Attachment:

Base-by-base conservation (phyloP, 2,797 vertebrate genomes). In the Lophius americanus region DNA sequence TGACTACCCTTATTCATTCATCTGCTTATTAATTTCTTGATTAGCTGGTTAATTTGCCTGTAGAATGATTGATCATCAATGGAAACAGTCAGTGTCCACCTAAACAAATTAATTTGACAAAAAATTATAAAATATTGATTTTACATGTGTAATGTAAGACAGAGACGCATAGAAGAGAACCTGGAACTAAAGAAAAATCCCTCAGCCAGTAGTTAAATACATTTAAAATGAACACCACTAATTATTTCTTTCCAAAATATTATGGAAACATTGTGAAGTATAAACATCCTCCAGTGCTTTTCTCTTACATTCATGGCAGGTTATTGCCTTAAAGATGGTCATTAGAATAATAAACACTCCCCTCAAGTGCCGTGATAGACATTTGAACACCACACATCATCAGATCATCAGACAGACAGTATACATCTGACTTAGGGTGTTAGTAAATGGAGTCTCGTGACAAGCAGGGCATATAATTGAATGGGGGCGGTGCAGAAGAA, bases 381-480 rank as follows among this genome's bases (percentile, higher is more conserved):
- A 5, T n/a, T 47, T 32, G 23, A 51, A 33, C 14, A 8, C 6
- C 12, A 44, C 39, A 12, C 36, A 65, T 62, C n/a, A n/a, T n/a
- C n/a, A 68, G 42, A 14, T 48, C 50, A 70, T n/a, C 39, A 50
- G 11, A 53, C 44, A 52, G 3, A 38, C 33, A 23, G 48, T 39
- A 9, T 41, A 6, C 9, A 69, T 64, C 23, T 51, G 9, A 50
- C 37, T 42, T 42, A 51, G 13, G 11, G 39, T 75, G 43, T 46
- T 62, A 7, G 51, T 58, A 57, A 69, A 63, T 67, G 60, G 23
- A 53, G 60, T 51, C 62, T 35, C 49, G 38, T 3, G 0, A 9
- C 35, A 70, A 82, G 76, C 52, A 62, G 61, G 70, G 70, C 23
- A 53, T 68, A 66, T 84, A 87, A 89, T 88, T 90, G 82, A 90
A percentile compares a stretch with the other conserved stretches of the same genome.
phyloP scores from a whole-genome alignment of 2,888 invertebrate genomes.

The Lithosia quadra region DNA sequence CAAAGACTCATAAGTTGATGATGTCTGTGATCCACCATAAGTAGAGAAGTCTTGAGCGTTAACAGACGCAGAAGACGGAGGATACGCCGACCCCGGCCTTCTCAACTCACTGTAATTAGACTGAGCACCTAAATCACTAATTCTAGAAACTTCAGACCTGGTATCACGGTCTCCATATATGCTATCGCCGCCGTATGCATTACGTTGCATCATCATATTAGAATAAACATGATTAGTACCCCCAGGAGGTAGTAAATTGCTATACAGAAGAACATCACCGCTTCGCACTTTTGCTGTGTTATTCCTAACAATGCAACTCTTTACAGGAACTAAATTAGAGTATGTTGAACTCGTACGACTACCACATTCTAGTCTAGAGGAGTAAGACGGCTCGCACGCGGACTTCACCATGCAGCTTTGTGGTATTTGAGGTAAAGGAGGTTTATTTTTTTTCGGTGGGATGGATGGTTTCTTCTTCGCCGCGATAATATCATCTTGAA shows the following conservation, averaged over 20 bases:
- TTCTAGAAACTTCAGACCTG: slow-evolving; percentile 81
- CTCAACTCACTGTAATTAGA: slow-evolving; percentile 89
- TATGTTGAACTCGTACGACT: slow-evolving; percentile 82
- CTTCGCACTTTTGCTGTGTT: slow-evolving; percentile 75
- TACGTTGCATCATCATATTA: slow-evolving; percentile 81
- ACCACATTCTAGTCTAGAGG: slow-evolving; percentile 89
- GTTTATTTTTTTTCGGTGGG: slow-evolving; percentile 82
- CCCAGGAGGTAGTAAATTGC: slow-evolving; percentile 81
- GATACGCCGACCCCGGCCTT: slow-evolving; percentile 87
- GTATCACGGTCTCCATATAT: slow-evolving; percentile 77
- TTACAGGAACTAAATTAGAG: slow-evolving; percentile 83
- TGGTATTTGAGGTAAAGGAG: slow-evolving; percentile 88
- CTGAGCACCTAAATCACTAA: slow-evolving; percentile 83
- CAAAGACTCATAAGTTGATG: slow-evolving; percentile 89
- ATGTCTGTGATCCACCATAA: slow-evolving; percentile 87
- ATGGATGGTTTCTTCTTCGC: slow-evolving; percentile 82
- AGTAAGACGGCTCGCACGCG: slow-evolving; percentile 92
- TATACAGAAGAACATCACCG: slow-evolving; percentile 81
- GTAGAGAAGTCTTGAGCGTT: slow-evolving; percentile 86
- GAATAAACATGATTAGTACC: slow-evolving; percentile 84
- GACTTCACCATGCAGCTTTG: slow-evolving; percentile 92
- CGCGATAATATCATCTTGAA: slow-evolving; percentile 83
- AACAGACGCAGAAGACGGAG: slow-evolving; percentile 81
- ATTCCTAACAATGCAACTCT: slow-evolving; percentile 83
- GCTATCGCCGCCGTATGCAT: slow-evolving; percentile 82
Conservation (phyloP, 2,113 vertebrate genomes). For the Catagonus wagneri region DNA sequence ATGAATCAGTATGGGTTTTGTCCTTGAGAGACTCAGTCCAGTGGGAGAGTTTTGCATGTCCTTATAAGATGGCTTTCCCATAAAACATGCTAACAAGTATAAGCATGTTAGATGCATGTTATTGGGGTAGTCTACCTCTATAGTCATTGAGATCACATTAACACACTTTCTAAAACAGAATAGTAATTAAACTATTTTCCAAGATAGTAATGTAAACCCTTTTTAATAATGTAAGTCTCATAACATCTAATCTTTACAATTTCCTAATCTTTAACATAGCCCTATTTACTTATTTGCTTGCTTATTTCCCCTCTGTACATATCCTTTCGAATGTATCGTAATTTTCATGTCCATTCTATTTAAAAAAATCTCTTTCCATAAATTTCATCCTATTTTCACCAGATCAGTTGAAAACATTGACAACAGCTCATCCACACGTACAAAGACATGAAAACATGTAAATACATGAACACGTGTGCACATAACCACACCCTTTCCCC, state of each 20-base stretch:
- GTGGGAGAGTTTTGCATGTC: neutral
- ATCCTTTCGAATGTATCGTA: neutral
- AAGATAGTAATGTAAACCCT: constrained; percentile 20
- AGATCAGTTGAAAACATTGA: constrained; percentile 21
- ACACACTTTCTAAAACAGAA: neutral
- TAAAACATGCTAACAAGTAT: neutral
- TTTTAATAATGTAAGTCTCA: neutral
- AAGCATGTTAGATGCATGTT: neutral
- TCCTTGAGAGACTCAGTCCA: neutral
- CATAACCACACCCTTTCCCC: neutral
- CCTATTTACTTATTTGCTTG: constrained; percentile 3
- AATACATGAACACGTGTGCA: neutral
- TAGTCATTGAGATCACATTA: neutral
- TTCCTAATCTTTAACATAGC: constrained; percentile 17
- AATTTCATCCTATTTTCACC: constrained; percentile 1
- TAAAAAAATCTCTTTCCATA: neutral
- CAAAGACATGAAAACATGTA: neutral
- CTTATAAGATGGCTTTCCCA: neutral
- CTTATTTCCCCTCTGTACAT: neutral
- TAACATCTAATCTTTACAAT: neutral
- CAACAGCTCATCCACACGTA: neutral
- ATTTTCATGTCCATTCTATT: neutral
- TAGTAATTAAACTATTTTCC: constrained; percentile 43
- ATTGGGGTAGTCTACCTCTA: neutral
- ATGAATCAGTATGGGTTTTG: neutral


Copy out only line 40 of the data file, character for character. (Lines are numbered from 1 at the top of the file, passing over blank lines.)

Conservation (phyloP, 2,113 vertebrate genomes). For the Catagonus wagneri region DNA sequence ATGAATCAGTATGGGTTTTGTCCTTGAGAGACTCAGTCCAGTGGGAGAGTTTTGCATGTCCTTATAAGATGGCTTTCCCATAAAACATGCTAACAAGTATAAGCATGTTAGATGCATGTTATTGGGGTAGTCTACCTCTATAGTCATTGAGATCACATTAACACACTTTCTAAAACAGAATAGTAATTAAACTATTTTCCAAGATAGTAATGTAAACCCTTTTTAATAATGTAAGTCTCATAACATCTAATCTTTACAATTTCCTAATCTTTAACATAGCCCTATTTACTTATTTGCTTGCTTATTTCCCCTCTGTACATATCCTTTCGAATGTATCGTAATTTTCATGTCCATTCTATTTAAAAAAATCTCTTTCCATAAATTTCATCCTATTTTCACCAGATCAGTTGAAAACATTGACAACAGCTCATCCACACGTACAAAGACATGAAAACATGTAAATACATGAACACGTGTGCACATAACCACACCCTTTCCCC, state of each 20-base stretch: